Rebecca Purkey, co-owner of Bonnie & Clydes Baked Goods in Springfield, has been overcoming obstacles since she was a baby. When she was three weeks old, a softball hit her in the head, shattering her skull and damaging half her brain. She has struggled with brain injury and epilepsy ever since. Born in Eugene, she also spent some of her childhood in Junction City and Cheshire.
Rebecca’s parents were told she would never walk or talk, and for years, she didn’t. But she began making sounds at age three, and she grew up to become a student athlete and high school graduate.
She has also survived growing up with abuse. Her mother and stepfather were violent with her in all ways—emotionally, physically, and sexually—beginning when she was five years old and increasing with time. Her mother broke Rebecca’s head open several times and beat her almost to death once.
By the time Rebecca was a teenager, she was completely controlled by her mother, more like a robot than a person. She refers to the first 21 years of her life as “before I was a human being.” She didn’t make decisions or have conscious thoughts, desires, or dreams. “If an adult told me what to do, I did it—no questions asked,” she says.
Rebecca’s parents often forgot to feed her and her little brother. The kids also weren’t allowed to cook for themselves, so they would only eat at school. During summers, she would go days without eating.
Rebecca was a dedicated athlete—every term, she either played a sport or weight trained. After practice, her parents would forget to come pick her up at school. So she would tell her coaches that she was walking to a friend’s house, wait until they left, and knock on the school doors. The janitor would let her in and allow her to sleep in the locker room, but with a price—she had to sleep with him first.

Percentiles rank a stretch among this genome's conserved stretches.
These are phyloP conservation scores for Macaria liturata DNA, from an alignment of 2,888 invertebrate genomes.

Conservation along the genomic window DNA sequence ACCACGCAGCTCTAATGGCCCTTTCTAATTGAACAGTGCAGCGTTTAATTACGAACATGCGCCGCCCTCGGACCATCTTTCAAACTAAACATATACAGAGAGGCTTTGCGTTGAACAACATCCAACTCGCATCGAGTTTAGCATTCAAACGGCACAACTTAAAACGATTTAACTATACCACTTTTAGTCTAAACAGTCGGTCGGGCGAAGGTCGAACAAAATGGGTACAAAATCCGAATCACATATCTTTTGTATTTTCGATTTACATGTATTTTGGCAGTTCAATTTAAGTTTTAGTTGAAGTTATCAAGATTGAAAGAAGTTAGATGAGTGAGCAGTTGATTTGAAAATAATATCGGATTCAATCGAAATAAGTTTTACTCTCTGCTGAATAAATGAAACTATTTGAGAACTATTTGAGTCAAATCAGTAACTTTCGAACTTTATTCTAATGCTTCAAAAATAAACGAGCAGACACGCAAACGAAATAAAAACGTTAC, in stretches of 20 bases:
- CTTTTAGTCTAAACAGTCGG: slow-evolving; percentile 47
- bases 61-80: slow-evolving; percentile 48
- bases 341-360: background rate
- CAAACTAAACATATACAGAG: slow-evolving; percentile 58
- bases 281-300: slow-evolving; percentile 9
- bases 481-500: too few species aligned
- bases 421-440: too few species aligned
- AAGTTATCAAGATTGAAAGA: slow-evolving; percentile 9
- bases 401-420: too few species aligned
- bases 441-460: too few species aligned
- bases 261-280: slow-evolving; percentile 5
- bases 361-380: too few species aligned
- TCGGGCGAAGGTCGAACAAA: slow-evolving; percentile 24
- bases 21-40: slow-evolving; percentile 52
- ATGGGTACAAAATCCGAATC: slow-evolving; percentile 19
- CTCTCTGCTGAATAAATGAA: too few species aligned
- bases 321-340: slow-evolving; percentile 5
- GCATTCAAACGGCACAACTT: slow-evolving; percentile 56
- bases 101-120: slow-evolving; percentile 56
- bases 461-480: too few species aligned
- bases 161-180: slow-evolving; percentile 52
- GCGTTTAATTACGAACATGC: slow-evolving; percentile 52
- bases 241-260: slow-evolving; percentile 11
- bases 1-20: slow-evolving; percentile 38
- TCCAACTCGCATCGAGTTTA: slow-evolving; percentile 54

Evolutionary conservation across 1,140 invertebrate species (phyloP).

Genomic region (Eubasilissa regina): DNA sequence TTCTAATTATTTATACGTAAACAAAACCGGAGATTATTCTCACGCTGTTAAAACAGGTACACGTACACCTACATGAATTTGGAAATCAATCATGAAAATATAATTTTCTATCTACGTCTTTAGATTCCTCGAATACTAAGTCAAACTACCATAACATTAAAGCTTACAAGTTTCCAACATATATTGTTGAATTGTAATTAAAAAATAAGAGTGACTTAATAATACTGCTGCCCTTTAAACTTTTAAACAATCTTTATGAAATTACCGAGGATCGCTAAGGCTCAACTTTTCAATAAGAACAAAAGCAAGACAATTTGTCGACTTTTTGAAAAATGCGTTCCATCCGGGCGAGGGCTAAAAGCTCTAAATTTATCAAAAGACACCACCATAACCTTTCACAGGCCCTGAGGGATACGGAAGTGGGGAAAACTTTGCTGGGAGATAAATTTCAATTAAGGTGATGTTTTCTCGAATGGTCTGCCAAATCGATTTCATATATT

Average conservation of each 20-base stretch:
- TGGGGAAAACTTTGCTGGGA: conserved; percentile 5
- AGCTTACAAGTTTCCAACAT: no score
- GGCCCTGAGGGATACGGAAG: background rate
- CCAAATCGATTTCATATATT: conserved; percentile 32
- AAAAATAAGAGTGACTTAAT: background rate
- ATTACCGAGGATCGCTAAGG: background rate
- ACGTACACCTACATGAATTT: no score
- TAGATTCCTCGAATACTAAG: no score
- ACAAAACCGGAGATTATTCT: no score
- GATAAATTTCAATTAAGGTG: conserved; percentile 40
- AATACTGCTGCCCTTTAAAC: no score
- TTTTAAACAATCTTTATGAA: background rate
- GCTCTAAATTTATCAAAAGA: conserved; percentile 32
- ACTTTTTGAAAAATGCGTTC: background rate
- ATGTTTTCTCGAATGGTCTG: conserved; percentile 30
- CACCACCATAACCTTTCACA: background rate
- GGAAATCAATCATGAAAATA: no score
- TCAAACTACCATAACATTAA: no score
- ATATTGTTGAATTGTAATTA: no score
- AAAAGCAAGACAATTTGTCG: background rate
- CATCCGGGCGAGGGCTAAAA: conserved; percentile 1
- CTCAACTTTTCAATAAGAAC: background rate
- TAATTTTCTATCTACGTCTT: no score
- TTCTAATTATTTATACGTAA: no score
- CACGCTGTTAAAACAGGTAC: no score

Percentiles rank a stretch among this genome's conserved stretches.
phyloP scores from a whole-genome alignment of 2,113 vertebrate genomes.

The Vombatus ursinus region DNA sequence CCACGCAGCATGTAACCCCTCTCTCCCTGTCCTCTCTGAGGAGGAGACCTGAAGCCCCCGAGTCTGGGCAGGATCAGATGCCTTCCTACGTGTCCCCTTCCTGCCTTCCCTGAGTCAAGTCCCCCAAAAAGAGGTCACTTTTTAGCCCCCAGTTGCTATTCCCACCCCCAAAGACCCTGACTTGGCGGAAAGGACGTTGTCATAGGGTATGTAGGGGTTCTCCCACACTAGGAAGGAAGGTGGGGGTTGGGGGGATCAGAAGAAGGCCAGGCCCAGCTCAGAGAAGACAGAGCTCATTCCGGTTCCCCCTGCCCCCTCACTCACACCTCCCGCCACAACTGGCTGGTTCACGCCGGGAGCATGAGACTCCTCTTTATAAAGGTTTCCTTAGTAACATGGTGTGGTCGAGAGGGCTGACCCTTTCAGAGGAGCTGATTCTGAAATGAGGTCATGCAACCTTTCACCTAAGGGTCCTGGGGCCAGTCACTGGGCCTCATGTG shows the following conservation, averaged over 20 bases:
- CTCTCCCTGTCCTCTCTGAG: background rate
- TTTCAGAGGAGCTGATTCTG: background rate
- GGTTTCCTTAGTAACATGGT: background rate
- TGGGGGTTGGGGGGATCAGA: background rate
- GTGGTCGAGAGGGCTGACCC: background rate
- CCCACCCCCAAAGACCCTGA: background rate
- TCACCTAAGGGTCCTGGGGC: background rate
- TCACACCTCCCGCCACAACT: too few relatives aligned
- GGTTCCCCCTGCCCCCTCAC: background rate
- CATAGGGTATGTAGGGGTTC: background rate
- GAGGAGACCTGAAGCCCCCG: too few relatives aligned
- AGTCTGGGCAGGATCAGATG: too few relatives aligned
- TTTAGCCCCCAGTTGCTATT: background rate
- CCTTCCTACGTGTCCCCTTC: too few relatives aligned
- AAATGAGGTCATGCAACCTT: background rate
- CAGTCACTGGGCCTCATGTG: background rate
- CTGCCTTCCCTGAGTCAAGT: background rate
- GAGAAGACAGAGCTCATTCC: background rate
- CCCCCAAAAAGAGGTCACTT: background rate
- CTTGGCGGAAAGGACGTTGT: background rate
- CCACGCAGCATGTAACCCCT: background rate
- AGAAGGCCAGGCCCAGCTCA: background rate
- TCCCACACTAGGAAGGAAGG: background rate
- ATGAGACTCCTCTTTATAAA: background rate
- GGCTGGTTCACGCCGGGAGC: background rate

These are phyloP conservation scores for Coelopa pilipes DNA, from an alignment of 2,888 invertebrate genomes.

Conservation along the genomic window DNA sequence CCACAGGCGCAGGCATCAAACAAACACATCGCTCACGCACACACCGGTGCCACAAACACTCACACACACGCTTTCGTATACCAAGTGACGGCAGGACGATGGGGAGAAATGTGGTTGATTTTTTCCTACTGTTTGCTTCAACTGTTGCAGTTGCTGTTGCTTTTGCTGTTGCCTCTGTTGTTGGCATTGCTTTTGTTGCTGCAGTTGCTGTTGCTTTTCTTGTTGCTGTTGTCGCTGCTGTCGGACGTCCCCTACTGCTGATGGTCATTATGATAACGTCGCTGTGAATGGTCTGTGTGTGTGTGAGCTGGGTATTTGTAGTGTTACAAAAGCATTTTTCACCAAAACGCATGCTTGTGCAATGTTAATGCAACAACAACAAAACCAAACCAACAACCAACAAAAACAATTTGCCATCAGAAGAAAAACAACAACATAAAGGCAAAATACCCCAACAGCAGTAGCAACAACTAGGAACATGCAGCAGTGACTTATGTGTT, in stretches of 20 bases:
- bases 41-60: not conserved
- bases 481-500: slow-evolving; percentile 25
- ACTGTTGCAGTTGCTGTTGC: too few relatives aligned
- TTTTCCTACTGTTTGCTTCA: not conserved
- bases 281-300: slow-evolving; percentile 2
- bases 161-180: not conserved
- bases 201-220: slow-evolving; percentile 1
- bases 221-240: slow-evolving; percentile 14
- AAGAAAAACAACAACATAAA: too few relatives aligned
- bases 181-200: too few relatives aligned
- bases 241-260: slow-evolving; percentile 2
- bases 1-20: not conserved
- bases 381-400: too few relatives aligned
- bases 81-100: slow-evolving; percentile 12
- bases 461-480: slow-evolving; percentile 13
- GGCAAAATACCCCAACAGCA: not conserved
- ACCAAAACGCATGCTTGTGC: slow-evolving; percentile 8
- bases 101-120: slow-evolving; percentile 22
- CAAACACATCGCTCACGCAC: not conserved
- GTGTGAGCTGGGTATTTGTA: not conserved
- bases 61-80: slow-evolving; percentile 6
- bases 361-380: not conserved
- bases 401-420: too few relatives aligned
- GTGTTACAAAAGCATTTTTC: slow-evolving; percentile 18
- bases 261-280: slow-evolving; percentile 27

At age 13, she met a man who seemed like a friend but became a pimp. She was so broken down that all he had to do was offer her food. “He had me at, ‘Come over for lunch.’ It was that easy,” she explains. She was starving; he gave her milk and food. He let her eat whatever she wanted for breakfast, and sometimes he took her out for breakfast. He gave her new clothes, when she had worn the same clothes for three years. Before she met him, she had worn one pair of pants per week. He lived a few blocks from her high school, and Rebecca recalls, “It was nice to be able to walk somewhere to sleep, in a real bed, instead of in the locker room.” He also gave her school supplies. He gave her everything her parents didn’t.
The man had two young boys, and one day he asked Rebecca to sleep with his friend so he could get money to take care of them. Then that happened more and more, then multiple times a day. Around that time the man changed— “switched to a different kind of person”—and began controlling Rebecca overtly rather than covertly. He locked her in a room after school. Men would come in all day and all night. One summer, he locked her in for the entire summer.
Like most people, Rebecca didn’t know this was how pimps operate—finding vulnerable women, “dating” them, and then gradually maneuvering them into prostitution. In fact, she didn’t even know that she had been trafficked, or even what sex trafficking is, until recently. She found out while talking to a friend about some nightmares she had, which were related to her past. Her friend said, “I didn’t know you were sex trafficked.” She introduced Rebecca to Diana Janz, director of Hope Ranch Ministries. One goal of Hope Ranch is to educate everyone about warning signs of trafficking, to prevent other young women from getting sucked in unknowingly.